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The Public Interest and the Lottery


The lottery is a state-run contest wherein participants purchase tickets that have a random chance of winning big bucks. It can also refer to any contest whose winners are chosen by chance, such as finding true love or getting hit by lightning.

The first lottery in America raised money for the Virginia Company. In colonial-era America, it was common to hold a lottery for everything from paving streets to building wharves to funding universities and churches. Benjamin Franklin even sponsored a lottery to raise funds for cannons to defend Philadelphia against the British, though that venture failed.

In the United States, most states have lotteries and offer a variety of games, including scratch cards, daily games with pick-three numbers, and other multi-million dollar jackpots. These lotteries are run as businesses, with a primary goal of maximizing revenues through advertising. As such, they promote gambling to the public and rely on a variety of marketing tactics that disproportionately attract low-income residents and problem gamblers.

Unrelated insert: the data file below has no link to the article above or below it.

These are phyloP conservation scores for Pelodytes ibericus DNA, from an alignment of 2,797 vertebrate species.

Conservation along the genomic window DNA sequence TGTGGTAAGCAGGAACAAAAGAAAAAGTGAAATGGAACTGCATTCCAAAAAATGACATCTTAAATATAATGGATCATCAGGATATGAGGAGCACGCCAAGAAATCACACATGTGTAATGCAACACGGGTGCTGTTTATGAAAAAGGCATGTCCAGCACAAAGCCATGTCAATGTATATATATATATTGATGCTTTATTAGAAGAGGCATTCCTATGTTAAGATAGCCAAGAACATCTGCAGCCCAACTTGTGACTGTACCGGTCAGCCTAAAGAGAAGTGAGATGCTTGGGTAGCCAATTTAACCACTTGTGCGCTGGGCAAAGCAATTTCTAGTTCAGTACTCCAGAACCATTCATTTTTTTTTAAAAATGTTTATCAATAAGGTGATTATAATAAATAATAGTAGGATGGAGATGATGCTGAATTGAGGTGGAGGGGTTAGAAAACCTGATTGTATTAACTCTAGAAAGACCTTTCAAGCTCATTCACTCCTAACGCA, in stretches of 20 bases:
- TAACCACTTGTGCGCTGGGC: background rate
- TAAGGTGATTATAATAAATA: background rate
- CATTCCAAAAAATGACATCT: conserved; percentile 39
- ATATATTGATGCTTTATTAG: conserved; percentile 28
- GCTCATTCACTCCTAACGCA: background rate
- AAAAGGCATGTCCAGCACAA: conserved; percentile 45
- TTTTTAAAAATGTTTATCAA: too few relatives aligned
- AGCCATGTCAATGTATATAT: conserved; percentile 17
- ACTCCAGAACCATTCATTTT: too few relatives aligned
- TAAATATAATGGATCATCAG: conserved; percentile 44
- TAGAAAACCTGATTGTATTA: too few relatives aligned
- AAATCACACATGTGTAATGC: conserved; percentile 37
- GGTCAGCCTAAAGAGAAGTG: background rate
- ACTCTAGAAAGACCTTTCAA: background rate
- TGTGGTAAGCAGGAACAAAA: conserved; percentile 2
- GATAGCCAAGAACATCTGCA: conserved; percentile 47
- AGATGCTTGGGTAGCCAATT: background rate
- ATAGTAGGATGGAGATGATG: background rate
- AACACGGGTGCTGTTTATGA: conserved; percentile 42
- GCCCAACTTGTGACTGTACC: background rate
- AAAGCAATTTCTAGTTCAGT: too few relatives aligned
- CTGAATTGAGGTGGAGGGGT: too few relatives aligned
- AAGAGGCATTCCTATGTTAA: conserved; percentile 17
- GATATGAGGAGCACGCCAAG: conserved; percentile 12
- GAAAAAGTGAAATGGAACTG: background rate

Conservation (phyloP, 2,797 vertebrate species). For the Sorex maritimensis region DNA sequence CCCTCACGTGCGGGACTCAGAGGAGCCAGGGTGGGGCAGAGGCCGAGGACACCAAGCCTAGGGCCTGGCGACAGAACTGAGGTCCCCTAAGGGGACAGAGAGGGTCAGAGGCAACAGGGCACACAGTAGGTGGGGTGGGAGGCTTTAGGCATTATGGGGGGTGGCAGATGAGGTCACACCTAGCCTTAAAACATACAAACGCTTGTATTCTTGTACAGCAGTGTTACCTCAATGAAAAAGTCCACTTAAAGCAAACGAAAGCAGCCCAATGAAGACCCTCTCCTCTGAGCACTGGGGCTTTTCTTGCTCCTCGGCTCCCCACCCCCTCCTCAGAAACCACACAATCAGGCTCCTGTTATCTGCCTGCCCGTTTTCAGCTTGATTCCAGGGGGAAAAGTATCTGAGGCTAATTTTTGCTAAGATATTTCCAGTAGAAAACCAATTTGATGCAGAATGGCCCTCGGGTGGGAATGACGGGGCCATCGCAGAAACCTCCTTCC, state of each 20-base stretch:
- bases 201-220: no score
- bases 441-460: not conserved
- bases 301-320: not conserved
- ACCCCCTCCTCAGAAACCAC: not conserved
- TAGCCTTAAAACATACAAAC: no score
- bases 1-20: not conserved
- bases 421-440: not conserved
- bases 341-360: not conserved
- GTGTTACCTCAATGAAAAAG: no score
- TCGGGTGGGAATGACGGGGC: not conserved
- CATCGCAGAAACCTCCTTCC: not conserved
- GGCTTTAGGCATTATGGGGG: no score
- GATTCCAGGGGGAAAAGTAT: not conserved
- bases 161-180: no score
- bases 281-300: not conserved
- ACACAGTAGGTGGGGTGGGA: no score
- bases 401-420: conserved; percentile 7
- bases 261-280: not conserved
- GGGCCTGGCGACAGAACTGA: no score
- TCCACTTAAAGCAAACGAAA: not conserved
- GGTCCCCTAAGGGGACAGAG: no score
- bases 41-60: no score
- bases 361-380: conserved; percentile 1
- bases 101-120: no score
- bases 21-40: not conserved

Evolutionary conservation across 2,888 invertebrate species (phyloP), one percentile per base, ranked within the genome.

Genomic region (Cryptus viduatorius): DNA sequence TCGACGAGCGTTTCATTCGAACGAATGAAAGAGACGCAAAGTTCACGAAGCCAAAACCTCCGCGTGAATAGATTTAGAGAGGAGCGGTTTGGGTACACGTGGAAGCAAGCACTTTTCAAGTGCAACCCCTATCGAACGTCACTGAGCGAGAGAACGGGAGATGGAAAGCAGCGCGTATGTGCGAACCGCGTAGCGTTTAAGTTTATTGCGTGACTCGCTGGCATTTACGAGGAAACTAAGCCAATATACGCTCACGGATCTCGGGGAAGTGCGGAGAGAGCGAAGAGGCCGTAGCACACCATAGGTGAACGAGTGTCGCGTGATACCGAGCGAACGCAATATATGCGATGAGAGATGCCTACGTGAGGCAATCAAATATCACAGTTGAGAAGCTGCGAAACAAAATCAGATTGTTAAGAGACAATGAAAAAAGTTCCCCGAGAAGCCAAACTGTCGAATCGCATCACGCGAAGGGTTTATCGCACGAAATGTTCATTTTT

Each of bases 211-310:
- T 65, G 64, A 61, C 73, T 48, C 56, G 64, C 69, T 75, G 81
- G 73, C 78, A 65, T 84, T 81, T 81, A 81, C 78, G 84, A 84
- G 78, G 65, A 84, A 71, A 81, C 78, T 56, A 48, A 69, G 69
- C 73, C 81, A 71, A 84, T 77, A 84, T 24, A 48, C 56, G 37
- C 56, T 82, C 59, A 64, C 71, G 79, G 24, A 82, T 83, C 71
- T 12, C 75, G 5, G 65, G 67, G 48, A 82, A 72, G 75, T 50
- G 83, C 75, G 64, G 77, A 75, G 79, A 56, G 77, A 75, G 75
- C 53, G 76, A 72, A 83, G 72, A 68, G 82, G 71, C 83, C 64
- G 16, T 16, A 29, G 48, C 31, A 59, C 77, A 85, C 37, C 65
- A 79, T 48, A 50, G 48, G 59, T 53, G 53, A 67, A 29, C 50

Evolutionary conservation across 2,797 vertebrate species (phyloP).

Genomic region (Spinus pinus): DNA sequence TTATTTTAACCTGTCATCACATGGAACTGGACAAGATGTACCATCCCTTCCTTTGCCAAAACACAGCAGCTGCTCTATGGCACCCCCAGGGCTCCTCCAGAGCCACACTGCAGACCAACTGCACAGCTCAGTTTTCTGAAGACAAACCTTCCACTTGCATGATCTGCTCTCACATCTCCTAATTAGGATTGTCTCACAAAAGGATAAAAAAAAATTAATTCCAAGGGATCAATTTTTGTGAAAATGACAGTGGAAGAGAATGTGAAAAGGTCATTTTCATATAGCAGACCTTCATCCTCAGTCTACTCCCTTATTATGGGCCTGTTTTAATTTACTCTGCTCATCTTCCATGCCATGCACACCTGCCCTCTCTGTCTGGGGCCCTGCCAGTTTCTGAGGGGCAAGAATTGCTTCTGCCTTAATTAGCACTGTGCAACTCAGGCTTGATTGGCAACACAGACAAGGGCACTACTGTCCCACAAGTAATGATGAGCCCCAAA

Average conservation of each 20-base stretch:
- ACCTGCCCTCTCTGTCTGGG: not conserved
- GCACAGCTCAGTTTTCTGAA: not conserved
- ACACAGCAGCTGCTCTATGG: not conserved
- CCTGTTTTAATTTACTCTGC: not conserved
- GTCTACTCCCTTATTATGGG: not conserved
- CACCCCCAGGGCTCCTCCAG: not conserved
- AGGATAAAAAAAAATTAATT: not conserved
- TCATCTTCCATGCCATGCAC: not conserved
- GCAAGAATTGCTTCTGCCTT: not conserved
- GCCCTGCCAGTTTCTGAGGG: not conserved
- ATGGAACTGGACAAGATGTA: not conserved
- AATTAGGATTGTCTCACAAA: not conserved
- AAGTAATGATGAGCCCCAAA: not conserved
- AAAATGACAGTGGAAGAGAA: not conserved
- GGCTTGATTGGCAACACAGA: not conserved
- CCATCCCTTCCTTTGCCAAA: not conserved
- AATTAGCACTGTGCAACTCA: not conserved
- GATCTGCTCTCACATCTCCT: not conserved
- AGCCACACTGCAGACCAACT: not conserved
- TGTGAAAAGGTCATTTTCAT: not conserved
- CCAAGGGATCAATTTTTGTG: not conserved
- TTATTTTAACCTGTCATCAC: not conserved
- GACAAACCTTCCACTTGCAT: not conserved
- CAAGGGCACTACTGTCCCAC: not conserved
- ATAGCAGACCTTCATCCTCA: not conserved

The evolution of state lotteries is a classic example of how the establishment of an industry often occurs at cross-purposes with other state policies. As the industry grows, decisions are made piecemeal and incrementally with little or no overall policy oversight, and a dependence on lottery revenues is built into the state’s structure. The result is that officials inherit policies and an industry at cross-purposes with the general public interest. The only way to change this is to make a concerted effort to promote the fact that the public’s best interests are better served by reshaping how lottery proceeds are used.